learning to let go, part 2

I talked about learning to let go before, in the context of letting go of stuff. It’s easy to get attached to stuff.  People keep the tchotke from their wedding, that special mug from the first time they visited Cleveland and the wedding program of their 8th-best friend.  But the hardest thing to let go, at least for people with a frugal or wealth-building mindset, is money.

Life can be viewed as a deprivation, a drunken orgy or a celebration. Some people choose to view life as a grim struggle against impossible odds; the point of the game is to grab at a tiny handhold and survive against the storm.  Others view it as a party without end – credit cards a-flingin’, debt a-massin’ and a good time to be had by all until last call.  And finally, the best view:  a measured balance between saving, spending, thrift and indulgence.

Over light
photo credit: James Jordan

I struggle with spending money for vacations. We haven’t taken a non-family vacation in 3 years now.  We are planning on hitting the Poconos for a week in about a month, and it took me a few minutes to adjust to the idea that yes, we need to spend some money that’s not being spent on the holy grails:  retirement, savings, investments, da future.

Everybody has to strike a balance, of course. But there’s certainly a point at which all of us need to recognize that inflation, history, the weak market, the changing forces of history and pure chance can destroy savings.  Money spent on things that are useful and durable or experiences that are uplifting is not money wasted.  If you buy an asset you will use for years, or take a reasonable vacation you will love for years, it is worth it.  Value your span of days by the level of enjoyment, not by cost.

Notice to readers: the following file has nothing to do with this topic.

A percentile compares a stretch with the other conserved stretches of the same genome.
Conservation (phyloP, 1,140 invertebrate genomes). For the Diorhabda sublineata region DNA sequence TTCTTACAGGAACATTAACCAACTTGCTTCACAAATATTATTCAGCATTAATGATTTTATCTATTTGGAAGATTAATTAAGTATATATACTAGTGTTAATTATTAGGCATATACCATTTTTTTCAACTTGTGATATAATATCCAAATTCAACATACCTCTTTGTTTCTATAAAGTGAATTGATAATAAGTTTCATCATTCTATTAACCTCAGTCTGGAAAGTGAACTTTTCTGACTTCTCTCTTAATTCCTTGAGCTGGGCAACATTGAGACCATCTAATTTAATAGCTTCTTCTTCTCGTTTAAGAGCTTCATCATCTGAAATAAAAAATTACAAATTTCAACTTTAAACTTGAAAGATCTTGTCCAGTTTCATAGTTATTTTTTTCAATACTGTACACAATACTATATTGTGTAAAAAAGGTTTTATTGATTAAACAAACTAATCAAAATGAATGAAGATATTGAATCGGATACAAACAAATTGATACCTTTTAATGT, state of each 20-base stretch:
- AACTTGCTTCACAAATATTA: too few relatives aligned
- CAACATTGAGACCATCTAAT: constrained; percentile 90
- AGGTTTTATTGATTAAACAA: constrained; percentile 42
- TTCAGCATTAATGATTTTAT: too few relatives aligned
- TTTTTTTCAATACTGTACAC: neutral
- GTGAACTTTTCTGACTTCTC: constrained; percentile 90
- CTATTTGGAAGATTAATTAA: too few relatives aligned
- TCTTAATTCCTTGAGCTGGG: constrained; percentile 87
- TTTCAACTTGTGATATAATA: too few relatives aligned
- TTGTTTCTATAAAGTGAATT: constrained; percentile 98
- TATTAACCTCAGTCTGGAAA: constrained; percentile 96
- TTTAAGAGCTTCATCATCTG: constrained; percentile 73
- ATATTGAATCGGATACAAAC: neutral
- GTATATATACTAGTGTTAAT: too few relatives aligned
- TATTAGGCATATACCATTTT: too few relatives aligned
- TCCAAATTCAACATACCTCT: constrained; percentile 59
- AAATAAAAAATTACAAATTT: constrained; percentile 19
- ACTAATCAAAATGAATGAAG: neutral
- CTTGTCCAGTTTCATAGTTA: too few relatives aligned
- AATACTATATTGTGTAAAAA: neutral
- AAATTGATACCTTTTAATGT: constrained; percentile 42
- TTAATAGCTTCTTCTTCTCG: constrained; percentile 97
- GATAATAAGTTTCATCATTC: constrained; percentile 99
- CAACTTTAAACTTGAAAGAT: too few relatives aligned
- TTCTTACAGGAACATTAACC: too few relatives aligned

7 comments

  • Thank you. This is an excellent posting. I was just writing about a similar struggle that I have with time on my blog.

  • This is the exact conclusion I've reached over the last several years. I live modestly, with a 10 year old car (sorry, can't live without a car in the exurbs), no big screen HDTV or home theater . . . you get the idea. However, I splurge on vacations – suites on five star hotels in Hawaii or on cruise ships, private romantic dinner on the beach. I will come back having bought nothing, but I'll have photos galore and the experiences that they catalog. Stuff means nothing; experience everything you can.

  • I used to really hate spending money on vacation. My wife is the one who turned me on to going away. I can truly say that we haven't wasted a penny and it was always money well-spent. Heck, our last vacation was to Virginia Beach where we saw dolphins playing in the ocean we were swimming in! Retirement savings and such are important but can't be compared to that kind of experience.

  • I think in our family I am the one who is willing to spend money on vacations. Even though I would not call myself unsensible when it comes to money, I believe that there should be balance to earning and spending. People need to relax a litte and enjoy their lives along with other mundane resposibilities. And going on vacations and experiencing things is one of the enjoyments in my book.

  • I think in our family I am the one who is willing to spend money on vacations. Even though I would not call myself unsensible when it comes to money, I believe that there should be balance to earning and spending. People need to relax a litte and enjoy their lives along with other mundane resposibilities. And going on vacations and experiencing things is one of the enjoyments in my book.

  • I used to really hate spending money on vacation. My wife is the one who turned me on to going away. I can truly say that we haven't wasted a penny and it was always money well-spent. Heck, our last vacation was to Virginia Beach where we saw dolphins playing in the ocean we were swimming in! Retirement savings and such are important but can't be compared to that kind of experience.

  • I think in our family I am the one who is willing to spend money on vacations. Even though I would not call myself unsensible when it comes to money, I believe that there should be balance to earning and spending. People need to relax a litte and enjoy their lives along with other mundane resposibilities. And going on vacations and experiencing things is one of the enjoyments in my book.